But what happens to the trout?

It’s our economy, let’s use it

23 November 2009 – Water levels in the dam at Oberon, just west of Sydney over the Great Dividing Range, have fallen to 12 per cent of capacity, but the town will continue to share its water supply with the coal-fired Wallerawang Power Station.

“We don’t want to have a situation where we are drinking water but sitting in the dark,” Oberon Mayor Keith Sullivan told a newspaper reporter.

So is this what happens if we heed the call to be “reasonable” and balance the needs of the economy and the environment?

The policy at Oberon, which incidentally sports a Big Trout to celebrate the area’s great fishing, will continue until the dam reaches 5 per cent capacity, at which point the town will have exclusive access to the 12 months of water expected to be left. One assumes the policy then requires a “reasonable” approach from Mother Nature to provide some rain.

Maybe not.

This is not Orwellian fiction. As Bill Clinton might have said, “It’s the economy, stupid”. But the economy is meant to provide for us. Instead it could kill us.

As Copenhagen swiftly approaches and we’ve already had the first new “catastrophic” fire warnings of the summer season, maybe it’s time to seize control of the economy so that it serves us, not the other way around.

With any luck this could already be happening. At least in the property world.

At a string of conferences, seminars and other events on climate change and the built environment that The Fifth Estate attended in the past two weeks, the impression is that there is profound change under way. Business is excited about the prospect of making money from an environmental revolution. Better still, it’s working out how to do it.

This was clear at last week’s Profitable Sustainability in Property conference in Sydney, held in a partnership between the Australian Property Institute’s NSW division and the Australian Direct Property Investment Association.

Michael Friedlander, chief financial officer of one of the largest pension funds in the world, APG Asset Management Asia, showed how he made investment returns of 23 per cent by greening buildings, and how hard it was to convince others of the potential. [See Lynne Blundell’s report]

In his groundbreaking work “Doing Well by Doing Good,” Nils Kok showed how he proved academically that people would, in fact, pay more for green buildings. [See our main coverage]

And the creative French-American architect and planner Guy Perry showed how sustainability could drive economic activity in the most unlikely of places. He also revealed how in Poland shopping centres of more than 2000 square metres are banned because they are deemed unsustainable in the broad sense, and later how in the US shopping-land is readjusting to the real world by allowing 20 per cent of their malls to “go dark” – that is, to close.

But what do we do about climate sceptics?

According to leading scientist Tim Flannery, absolutely nothing.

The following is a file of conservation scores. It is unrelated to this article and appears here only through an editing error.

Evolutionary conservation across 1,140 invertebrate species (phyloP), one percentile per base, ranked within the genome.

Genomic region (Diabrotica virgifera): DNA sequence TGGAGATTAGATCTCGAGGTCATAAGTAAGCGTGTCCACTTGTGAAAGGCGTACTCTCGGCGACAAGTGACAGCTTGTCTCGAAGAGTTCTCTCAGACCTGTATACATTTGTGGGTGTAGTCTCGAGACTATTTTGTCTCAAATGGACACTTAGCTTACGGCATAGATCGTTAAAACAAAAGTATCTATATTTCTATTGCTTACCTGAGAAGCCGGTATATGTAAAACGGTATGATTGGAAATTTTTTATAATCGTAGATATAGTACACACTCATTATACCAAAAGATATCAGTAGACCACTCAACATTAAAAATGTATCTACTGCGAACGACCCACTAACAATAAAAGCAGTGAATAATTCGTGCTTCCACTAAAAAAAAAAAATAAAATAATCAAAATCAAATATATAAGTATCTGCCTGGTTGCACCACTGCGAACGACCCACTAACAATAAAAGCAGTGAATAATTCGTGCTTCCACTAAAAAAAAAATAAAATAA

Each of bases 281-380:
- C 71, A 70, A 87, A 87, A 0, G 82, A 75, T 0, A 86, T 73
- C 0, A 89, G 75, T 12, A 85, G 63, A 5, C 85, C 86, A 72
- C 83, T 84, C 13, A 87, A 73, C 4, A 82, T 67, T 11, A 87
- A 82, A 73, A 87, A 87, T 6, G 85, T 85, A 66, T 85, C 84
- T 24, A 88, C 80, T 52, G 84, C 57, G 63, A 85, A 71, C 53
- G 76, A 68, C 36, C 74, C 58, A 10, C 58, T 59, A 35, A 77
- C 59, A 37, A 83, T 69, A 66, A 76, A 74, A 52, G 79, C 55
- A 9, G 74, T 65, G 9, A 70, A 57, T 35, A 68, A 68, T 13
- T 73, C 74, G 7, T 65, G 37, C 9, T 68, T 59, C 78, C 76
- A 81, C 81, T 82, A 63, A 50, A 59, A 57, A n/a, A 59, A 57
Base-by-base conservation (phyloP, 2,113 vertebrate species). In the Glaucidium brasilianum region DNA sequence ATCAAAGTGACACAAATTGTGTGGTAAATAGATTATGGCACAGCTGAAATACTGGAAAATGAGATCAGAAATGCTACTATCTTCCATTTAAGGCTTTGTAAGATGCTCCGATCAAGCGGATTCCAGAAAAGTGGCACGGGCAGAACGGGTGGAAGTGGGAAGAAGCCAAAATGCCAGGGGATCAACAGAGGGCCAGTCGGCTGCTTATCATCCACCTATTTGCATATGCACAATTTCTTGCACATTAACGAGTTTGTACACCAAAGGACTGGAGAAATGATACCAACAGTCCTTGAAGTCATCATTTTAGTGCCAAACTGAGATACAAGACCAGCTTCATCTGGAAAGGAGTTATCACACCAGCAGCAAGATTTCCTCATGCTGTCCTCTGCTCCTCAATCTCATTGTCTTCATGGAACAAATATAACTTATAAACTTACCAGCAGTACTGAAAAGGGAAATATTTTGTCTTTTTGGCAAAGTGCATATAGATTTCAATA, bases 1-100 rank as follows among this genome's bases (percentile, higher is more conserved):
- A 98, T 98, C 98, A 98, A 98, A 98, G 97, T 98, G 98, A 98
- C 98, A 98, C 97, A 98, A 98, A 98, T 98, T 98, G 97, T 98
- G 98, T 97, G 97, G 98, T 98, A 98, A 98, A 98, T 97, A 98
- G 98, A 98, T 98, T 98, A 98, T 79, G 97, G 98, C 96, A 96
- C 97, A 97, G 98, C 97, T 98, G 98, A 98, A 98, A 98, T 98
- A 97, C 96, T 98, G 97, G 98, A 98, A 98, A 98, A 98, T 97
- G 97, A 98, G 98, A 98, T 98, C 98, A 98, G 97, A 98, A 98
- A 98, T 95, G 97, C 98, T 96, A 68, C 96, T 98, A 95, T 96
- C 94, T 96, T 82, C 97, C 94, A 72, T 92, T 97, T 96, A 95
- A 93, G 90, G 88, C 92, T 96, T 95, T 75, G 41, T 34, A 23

Speaking at a Landcom conference in Sydney’s west last Wednesday (18 November) to launch a new sustainability rating tool for residential development, Precinx, Flannery pointed out there are climate deniers and there are people who believe the earth is flat.  You simply move on, the same as you with people who don’t believe in evolution, he said.

Speaking at the same conference Graeme Pearman, a former CSIRO climate scientist and adviser to Al Gore, reminded his audience that as well as the 173 people who died in the Victorian bushfires last summer, 350 people died in those few days as a result of the heat.

He also noted that Australia’s oil imports have risen from 20 per cent of total consumption to 90 per cent, at a cost of $10 billion a year, and we only have five days’ supply at any one time.

Disruption of oil supply would be catastrophic but “unlikely” to occur, said Pearman, smart enough to leave the “why not?” question to erupt spontaneously in the minds of everyone in the room.

What would happen if the oil supply did stop?

Probably quite a lot, “thought leader” and member of the Club of Rome, Keith Suter, told the same audience. “You can do things in a crisis that you can’t do at any other time,” he said.

At the Intelligent Grid conference, where City of Sydney City chief executive officer, Monica Barone was a guest speaker, one question (so often discussed) was how to convince householders and businesses to lower their energy use.

Would better education work? Tougher pricing? More specific metering or ratings systems for appliances?

But when Australians slashed their water use in response to the worsening drought, the authorities didn’t rely on a mechanism, or metering or eduction to change behaviour. What they used, around the country, were tough new restrictions: Level 3 restrictions, Level 4 and then 5. At Goulburn in NSW every litre of water was accounted for with households allocated a quota according to household size. It worked.

At Oberon, as the water levels continue to shrink, you can bet the town’s citizens might think the same tactics, applied to energy use, would be a perfect reasonable response.

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